To make networking more modular OSI has broken down networking into 7 layers. The top 4 Host layers happen in a computer in the Application or Operating system. The bottom 3 Media layers happen in a networking device like a NIC, Switch, Router, or Firewall.
I’m going to use an application called Ping to send out some packets. Application is up at the top of our Model, it passes that information to a driver presented by the Operating system, Windows in the layer below it. My request keeps getting passed to lower layers until it exits the computer on the network cable as Bits.
When the switch receives these Bits (raw electrical signals) it needs to assemble them into Frames so it can figure out what to do with them. Communication at Layer 2 uses the ARP protocol to try and find it’s destination. The switch keeps a list of what MAC address it has seen on each switch port. If the MAC address doesn’t appear in the list it sends out an ARP broadcast (it yells) to all ports, and waits for a reply.
This method works well for a small network > 300ish devices in close proximity. If there are too many devices, the yelling takes up more time than the transmitting data. If the device is too far away it takes too long for the device to reply and the switch isn’t listening anymore.
What if our princess is in another castle? IP was developed to connect together subnets using an overlay. the permanent MAC address is mapped to a changeable IP address. IP needs 3 pieces of information to work; a unique address, a subnet mask says how big the subnet is and where to listen for broadcasts, and a default gateway that lists the exit from the subnet. Under the IP method the switch looks at the destination address and uses the subnet mask to determine if the address is in the same subnet, if not the packet gets sent to the default gateway. if it is the same subnet the switch needs to use the old Ethernet method; it looks in it’s MAC address table and broadcasts if it can’t find a princess.. er a match.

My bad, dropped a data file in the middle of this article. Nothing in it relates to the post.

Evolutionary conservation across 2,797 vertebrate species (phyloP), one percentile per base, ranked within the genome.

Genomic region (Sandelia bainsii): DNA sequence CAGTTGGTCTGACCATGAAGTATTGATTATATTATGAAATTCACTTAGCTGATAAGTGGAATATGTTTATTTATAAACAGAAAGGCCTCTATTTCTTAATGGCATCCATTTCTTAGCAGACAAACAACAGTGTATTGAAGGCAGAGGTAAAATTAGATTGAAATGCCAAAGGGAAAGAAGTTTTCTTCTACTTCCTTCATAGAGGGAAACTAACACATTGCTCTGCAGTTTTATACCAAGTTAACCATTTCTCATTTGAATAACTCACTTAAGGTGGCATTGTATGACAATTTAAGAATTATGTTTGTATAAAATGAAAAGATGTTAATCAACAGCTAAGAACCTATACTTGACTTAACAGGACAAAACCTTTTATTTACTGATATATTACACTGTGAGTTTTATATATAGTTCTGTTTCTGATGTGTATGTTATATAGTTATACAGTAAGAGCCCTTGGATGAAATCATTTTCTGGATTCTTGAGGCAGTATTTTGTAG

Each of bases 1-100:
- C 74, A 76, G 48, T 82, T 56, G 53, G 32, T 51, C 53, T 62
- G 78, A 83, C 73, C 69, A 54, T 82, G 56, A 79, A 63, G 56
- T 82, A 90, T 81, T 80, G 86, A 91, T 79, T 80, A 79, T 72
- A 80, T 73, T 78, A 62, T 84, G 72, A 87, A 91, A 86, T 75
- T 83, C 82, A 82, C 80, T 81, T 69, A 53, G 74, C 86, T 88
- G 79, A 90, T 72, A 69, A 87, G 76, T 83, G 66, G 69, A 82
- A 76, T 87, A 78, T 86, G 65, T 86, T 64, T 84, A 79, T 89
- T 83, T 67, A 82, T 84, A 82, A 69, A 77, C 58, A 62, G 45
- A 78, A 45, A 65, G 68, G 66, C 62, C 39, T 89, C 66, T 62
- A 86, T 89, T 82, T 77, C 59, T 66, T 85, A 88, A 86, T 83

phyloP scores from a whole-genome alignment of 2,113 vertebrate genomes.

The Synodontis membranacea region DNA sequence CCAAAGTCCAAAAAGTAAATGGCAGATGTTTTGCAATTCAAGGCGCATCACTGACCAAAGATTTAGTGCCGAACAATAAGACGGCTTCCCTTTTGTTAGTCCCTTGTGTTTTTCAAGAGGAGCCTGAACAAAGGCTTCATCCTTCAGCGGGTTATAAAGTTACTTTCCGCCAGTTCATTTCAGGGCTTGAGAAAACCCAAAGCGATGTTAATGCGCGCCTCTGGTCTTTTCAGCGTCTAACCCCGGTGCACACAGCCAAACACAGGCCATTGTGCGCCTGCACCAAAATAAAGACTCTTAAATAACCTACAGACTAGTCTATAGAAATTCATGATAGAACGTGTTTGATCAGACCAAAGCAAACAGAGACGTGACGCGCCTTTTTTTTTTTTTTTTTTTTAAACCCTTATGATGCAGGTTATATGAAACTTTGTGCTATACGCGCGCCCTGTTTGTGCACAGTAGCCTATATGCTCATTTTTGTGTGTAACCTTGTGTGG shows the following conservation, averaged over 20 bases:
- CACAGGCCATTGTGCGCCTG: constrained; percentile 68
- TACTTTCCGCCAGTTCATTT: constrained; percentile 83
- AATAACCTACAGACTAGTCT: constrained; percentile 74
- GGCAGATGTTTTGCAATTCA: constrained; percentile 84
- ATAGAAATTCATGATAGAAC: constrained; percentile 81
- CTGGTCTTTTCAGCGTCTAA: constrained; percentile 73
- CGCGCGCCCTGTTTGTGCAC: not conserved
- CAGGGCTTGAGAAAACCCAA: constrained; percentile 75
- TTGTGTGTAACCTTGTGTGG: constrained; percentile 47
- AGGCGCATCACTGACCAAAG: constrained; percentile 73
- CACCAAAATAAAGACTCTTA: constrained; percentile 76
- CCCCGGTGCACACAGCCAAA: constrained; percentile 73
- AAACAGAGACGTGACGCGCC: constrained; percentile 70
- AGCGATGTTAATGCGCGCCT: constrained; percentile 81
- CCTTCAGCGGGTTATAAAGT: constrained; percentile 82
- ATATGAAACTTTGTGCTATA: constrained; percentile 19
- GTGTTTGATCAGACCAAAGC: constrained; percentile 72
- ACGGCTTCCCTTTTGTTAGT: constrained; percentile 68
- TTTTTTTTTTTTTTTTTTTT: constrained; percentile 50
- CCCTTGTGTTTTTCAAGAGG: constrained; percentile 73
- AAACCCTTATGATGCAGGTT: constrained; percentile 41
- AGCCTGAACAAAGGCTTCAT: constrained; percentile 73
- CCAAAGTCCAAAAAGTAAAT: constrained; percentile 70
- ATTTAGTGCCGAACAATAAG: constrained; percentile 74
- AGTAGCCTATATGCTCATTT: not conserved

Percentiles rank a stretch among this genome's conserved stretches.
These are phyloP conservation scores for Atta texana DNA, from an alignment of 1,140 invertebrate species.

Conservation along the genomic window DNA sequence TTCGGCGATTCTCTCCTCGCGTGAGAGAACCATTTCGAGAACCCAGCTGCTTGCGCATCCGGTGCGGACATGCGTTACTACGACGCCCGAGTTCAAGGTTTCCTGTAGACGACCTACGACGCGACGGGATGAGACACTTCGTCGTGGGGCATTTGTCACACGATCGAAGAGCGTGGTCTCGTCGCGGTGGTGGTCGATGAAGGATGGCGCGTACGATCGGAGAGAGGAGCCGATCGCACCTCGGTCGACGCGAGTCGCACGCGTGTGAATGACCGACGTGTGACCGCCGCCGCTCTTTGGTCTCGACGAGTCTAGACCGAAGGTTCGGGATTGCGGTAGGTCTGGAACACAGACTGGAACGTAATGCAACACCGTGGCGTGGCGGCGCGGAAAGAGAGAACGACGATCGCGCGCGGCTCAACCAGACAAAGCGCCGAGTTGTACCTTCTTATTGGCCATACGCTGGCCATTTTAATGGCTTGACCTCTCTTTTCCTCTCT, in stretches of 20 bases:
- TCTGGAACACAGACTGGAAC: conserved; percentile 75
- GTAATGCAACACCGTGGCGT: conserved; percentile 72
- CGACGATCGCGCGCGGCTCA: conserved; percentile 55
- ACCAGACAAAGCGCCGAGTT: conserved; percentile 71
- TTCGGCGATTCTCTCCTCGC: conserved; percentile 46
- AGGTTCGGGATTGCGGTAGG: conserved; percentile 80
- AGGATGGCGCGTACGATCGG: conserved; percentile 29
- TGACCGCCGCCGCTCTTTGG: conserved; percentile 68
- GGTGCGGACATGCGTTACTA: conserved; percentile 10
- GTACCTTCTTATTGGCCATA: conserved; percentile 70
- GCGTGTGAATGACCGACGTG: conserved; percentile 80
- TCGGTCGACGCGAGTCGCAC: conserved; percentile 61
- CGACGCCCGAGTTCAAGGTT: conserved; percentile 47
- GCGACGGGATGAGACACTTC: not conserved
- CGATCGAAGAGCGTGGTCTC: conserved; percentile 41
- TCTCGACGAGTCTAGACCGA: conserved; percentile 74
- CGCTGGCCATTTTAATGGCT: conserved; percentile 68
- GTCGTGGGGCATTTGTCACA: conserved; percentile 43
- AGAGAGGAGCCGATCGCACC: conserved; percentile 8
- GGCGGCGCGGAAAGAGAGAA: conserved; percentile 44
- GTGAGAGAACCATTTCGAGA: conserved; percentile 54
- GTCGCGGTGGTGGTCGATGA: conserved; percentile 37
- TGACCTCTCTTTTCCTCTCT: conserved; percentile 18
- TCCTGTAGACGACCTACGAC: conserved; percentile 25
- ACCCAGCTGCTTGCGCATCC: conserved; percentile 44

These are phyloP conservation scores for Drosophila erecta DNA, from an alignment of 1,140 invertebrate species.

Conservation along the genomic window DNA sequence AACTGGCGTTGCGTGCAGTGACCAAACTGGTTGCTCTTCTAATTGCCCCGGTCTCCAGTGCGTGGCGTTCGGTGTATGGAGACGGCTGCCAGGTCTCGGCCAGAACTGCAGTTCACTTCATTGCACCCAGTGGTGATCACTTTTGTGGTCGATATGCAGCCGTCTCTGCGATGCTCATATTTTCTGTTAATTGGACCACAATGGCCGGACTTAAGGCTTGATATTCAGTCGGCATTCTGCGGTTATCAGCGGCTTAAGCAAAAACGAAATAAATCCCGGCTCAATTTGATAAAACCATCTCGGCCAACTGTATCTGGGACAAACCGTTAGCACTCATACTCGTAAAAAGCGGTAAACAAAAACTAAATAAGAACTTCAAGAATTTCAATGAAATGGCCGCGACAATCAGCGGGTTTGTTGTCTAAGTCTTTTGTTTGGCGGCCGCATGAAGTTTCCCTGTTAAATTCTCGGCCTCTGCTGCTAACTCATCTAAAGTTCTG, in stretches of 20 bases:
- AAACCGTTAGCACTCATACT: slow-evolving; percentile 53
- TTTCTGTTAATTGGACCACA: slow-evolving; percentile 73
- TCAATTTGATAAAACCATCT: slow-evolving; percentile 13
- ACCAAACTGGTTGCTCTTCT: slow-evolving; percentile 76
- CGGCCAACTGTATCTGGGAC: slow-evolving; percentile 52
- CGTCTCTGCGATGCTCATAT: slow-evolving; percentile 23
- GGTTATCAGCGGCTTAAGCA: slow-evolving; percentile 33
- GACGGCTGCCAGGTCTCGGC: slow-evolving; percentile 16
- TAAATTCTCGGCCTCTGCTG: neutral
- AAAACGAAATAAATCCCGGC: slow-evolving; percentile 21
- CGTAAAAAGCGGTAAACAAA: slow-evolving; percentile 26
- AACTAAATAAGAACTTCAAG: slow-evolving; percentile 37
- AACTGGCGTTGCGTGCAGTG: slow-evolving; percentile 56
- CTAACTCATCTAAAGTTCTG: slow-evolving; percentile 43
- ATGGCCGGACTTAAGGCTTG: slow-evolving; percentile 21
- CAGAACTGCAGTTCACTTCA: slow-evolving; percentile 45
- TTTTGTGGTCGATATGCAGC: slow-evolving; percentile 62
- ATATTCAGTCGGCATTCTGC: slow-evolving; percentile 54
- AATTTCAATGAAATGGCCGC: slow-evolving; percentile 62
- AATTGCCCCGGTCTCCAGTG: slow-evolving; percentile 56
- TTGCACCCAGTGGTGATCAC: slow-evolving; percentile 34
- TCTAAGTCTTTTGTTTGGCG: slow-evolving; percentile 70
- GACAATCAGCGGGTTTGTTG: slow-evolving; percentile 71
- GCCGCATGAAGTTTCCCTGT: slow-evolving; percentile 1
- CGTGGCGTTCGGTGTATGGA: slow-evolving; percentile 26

There is a limited number of IP addresses; IANA is a group assigned the task of rationing out IP’s to the world. to preserve IP space 3 “private” address ranges were designated. 10.x.x.x, 192.168.x.x and 172.12-16.x.x these will NEVER be passed by an internet router. A firewall or NAT must translate this private IP into a registered, public IP address. This allows companies to have thousands of computers that all communicate on the internet using a single public IP address.
DNS was bolted on afterwards to allow using a name, which is easier to remember, instead of 4 random numbers.
DHCP was developed to allow automatic IP address allocation that expire after a set time. Reservations never change and never expire.
VLANs are virtual subnets; a switch can be sub-divided into 2 smaller switches, OR a subnet can span multiple switches. This works well to organize departments into the same subnet even if they are not on the same floor or even in the same building. then simple rules can be created that apply to a department. VLANs can cause confusion because they are not apparent just by looking at the front of a switch, unless an administrator has taken time to label ports.
What could possibly go wrong?
Static IP addresses only work in the VLAN they are assigned; if the cable gets plugged into the wrong switch port, it “disappears” communication in and out stops. it’s not smart enough to “revert” to DHCP.
Multiple DHCP servers in a subnet can assign the same IP address twice or hand out the wrong default gateway.
DNS servers are either public or private; if information leaks into the wrong server, destinations are unreachable.
Many protocols were created for Home use or before IP became the defacto standard. AppleTalk and WINS are broadcast protocols that have problems crossing subnet boundaries.
Spanning Tree (STP) is a solution that creates 3 problems. designed to prevent broadcast storms when switches are connected in a triangle. STP doesn’t obey VLAN boundaries, so it can prune a VLAN/subnet completely